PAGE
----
32 Enraged voices are shouting on top of each other, some saying one thing, some saying something else. The crowd is completely out of control. Most of the people don’t even know what caused the commotion in the first place. 33 Some of the Jewish people push a man named Alexander to the front of the crowd, hoping he can calm the disturbance. He raises his hands to silence the crowd and gets a few sentences out; 34 but then the crowd realizes he’s a Jew, and once again they start chanting.
Crowd: Great is Artemis of the Ephesians!
For two solid hours they keep the chant going.
35 Finally the town clerk manages to calm the crowd.
Town Clerk: My fellow citizens of Ephesus, everyone in the world knows that our great city is the caretaker of the temple of Artemis! Everyone knows that we are the home of the great statue that fell from heaven! 36 Our status as the economic center of the idolmaking industry is not in danger, so please, calm down. Don’t do anything rash. 37 The men whom you have seized aren’t temple robbers, nor have they blasphemed our great goddess. 38 If Demetrius and the artisans who share his important trade have a legal complaint, don’t bring it here to the theater; take it to the courts—they’re open today. 39 If you need to charge someone with a crime or launch an inquiry, take the matter to the regional judges. 40 We need to do this according to regulations, or we’ll all be charged with rioting. This kind of behavior can’t be justified.
41 So he succeeds in dispersing the crowd.
The message of Jesus not only has the power to annihilate economic supremacy, but also turns the world upside down in the process. In the kingdom of God, a worker is always paid a wage worthy of his work: anyone who works has enough to eat, and no one is left out of the profitable bounty of God. No longer do businesses profit from dishonesty, manipulation, or selfishness.
20 As soon as the uproar ended, Paul gathered the disciples together, encouraged them once more, said farewell, and left on foot. He decided to pass through Macedonia, 2 encouraging believers wherever he found them, and came to Greece. 3 He spent three months there, and then he planned to set sail once again for Syria. But he learned that a group of Jewish opponents was plotting to kill him, so he decided to travel through Macedonia.
4-5 There was a large group of us traveling with him at this time, and we decided it was best, in light of the plot, to split up and then reunite in the city of Troas. This group included Paul, a Berean named Sopater (son of Pyrrhus), two Thessalonians named Aristarchus and Secundus, a Derbean named Gaius, two Asians named Tychicus and Trophimus, and Timothy. 6 Some of us waited until the Days of Unleavened Bread were over; then we went to Philippi where we boarded a ship for Troas. The other group left immediately on foot, passing through Macedonia. When my group landed in Troas five days later, Paul’s group had already arrived. We stayed in Troas another week.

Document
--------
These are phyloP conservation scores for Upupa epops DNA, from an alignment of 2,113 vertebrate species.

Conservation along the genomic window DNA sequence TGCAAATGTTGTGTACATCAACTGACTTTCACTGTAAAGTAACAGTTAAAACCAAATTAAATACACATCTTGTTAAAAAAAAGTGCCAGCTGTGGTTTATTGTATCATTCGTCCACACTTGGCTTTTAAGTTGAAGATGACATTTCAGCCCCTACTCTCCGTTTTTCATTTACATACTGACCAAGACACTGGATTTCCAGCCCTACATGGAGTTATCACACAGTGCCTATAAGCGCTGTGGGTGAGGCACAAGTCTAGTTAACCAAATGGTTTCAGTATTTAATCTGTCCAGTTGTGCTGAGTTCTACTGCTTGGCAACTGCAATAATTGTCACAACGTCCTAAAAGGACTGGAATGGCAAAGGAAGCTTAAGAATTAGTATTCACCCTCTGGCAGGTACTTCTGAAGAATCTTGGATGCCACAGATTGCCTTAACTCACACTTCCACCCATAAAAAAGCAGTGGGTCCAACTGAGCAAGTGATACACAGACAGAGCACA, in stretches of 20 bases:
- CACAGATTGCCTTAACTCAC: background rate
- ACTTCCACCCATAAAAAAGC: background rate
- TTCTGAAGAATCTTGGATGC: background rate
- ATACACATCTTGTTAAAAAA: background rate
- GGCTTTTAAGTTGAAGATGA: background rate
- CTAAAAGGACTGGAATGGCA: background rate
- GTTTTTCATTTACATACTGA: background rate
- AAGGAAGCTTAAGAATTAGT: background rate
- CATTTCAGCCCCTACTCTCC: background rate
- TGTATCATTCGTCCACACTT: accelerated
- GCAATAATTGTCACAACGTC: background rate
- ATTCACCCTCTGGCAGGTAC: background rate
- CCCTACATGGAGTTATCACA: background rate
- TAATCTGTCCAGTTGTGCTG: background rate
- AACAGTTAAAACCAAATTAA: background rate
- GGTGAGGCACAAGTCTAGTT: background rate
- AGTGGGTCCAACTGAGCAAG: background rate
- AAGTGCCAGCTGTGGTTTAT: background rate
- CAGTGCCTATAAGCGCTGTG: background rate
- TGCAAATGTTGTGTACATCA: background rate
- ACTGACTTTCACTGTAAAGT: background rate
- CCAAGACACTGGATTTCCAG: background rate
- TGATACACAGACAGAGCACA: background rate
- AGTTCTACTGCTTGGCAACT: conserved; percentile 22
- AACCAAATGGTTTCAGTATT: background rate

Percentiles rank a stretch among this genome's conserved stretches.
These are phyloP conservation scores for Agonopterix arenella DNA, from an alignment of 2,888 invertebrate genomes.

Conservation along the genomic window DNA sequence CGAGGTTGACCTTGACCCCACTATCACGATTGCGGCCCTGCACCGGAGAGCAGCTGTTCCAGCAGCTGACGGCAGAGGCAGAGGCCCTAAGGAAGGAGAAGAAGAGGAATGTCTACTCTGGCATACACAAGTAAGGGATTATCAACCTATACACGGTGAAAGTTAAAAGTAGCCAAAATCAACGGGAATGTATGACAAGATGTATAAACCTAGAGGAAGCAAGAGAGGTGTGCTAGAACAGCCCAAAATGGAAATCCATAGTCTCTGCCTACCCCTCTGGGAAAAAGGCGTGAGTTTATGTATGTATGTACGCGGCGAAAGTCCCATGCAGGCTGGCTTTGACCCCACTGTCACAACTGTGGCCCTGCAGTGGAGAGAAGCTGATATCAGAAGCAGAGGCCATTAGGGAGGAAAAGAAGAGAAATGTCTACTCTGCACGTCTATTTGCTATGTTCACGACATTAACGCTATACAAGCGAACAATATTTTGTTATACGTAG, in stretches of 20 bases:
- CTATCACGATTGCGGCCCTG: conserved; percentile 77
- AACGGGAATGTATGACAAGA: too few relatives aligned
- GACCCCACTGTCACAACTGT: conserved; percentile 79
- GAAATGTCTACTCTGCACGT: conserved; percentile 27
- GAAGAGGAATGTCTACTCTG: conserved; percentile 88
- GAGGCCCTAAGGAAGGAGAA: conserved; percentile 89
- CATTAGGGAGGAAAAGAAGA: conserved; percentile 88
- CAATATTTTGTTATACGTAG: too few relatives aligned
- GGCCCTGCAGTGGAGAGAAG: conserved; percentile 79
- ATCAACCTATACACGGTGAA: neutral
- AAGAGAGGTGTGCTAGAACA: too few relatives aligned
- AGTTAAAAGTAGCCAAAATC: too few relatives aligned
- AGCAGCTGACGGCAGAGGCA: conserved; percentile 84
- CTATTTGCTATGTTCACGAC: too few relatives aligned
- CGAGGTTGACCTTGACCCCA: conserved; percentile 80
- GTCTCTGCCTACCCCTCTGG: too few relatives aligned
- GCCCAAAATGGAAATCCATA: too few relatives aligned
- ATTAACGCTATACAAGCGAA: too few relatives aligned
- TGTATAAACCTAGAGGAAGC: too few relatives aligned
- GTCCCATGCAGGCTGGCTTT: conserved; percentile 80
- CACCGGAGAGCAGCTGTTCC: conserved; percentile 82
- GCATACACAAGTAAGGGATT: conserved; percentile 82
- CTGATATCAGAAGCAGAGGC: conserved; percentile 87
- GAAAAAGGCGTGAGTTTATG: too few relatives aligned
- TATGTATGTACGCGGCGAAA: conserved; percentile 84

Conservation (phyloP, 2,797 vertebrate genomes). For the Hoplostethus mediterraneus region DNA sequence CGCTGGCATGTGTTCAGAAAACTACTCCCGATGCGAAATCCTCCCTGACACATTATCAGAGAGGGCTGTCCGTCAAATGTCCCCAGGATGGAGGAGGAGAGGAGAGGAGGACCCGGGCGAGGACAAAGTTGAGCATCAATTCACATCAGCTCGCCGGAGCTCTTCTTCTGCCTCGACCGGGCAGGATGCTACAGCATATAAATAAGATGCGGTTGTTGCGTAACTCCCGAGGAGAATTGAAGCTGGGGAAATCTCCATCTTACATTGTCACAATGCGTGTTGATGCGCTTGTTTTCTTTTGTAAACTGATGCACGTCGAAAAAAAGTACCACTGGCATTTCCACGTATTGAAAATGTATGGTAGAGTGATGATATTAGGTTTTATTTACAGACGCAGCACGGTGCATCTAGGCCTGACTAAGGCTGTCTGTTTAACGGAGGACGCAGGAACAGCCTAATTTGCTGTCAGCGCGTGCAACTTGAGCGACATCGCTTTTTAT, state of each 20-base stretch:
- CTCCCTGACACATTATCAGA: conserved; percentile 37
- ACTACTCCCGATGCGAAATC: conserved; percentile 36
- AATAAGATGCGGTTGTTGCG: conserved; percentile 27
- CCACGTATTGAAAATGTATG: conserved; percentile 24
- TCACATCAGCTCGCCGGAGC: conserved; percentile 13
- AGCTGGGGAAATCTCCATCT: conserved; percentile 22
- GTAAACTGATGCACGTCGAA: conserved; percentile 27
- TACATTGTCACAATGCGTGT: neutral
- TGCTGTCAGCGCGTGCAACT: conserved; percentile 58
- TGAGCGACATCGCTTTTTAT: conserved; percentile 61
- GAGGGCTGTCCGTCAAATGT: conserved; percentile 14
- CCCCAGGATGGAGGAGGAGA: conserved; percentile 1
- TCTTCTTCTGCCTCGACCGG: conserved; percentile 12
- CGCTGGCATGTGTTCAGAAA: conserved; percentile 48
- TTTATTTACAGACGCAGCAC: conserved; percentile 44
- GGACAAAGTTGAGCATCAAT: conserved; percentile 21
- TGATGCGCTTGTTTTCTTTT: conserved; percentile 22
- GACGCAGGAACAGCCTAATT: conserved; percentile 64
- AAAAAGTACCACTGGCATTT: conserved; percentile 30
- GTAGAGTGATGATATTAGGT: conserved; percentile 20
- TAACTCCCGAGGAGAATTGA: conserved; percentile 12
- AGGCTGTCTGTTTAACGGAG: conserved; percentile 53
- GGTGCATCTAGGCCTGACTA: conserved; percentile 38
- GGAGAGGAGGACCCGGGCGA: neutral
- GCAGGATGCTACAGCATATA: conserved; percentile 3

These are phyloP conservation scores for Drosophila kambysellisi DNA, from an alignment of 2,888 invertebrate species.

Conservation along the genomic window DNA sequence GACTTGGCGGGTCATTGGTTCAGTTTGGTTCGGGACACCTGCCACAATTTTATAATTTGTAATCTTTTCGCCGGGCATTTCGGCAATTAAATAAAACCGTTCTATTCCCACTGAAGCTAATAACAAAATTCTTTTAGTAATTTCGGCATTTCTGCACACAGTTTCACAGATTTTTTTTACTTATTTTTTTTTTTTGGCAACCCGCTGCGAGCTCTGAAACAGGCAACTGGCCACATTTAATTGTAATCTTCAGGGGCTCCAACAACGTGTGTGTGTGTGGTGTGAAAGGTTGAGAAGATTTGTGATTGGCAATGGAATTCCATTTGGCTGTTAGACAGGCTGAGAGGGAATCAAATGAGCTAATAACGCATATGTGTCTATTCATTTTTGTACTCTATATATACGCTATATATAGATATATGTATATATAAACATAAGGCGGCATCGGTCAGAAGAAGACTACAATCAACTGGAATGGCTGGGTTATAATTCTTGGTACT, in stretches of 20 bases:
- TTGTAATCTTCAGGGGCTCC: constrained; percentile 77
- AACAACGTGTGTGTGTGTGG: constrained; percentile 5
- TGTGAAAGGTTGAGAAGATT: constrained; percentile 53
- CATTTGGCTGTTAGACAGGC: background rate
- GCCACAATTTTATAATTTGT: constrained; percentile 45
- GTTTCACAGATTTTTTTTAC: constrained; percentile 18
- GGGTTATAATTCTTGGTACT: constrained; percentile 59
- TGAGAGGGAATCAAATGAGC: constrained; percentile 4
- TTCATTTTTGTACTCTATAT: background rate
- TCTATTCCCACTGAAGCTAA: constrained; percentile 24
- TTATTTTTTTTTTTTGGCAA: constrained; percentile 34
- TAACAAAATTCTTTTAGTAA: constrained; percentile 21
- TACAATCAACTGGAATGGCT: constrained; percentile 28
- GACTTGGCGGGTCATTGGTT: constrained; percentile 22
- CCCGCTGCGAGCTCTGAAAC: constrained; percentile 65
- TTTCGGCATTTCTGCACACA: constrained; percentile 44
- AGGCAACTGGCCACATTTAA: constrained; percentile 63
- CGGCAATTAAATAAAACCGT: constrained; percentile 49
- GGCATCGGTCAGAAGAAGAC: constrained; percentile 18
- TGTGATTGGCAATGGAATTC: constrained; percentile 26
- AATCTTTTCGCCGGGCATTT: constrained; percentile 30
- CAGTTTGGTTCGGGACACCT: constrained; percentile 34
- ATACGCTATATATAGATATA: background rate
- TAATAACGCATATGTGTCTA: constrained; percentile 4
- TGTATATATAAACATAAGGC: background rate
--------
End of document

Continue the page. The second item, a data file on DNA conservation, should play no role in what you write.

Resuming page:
7-8 The Sunday night before our Monday departure, we gathered to celebrate the breaking of bread.
Many wondrous events happen as Paul travels, ministering among the churches. One evening a most unusual event occurs.
Imagine you are celebrating with them:
We are in an upstairs room, with the gentle light and shadows cast by several lamps. Paul is carrying on an extended dialogue with the believers, taking advantage of every moment since we plan to leave at first light. The conversation stretches on until midnight. 9 A young fellow named Eutychus, seeking some fresh air, moves to an open window. Paul keeps on talking. Eutychus perches in the open window itself. Paul keeps talking. Eutychus drifts off to sleep. Paul continues talking until Eutychus, now overcome by deep sleep, drops out of the window and falls three stories to the ground, where he is found dead. 10 Paul joins us downstairs, bends over, and takes Eutychus in his arms.
Paul: It’s OK. He’s alive again.
11 Then Paul goes back upstairs, celebrates the breaking of bread, and—just as you might guess—keeps on conversing until first light. Then he leaves. 12 (I should add that Eutychus had been taken home long before, his friends more than a little relieved that the boy was alive!)
This may be one of the strangest stories ever told. Paul was talking about faith while one young man dozed off and fell out the window. Many a pastor has secretly prayed that slumbering congregants would fall out of their chairs. It might have been funny had he not died; instead, it was a scene of great horror. That is, until God used Paul to turn horror into celebration with a death-defying miracle. But the people were so enamored with Paul’s teaching about Jesus that they returned to their conversations, which continued until sunrise.
13 Again Paul wanted us to split up. He wanted to go by land by himself while we went by ship to Assos. 14 There he came on board with us, and we sailed on to Mitylene. 15 From there we sailed near Chios, passing by it the next day, docking briefly at Samos the day after that, then arriving at Miletus the following day. 16 This route kept us safely out of Ephesus and didn’t require Paul to spend any time at all in Asia, since he wanted to arrive in Jerusalem quickly—before Pentecost, he hoped.
17 In Miletus he sent word to the church in Ephesus, asking the elders to come down to meet with him. 18 When they arrived, he talked with them.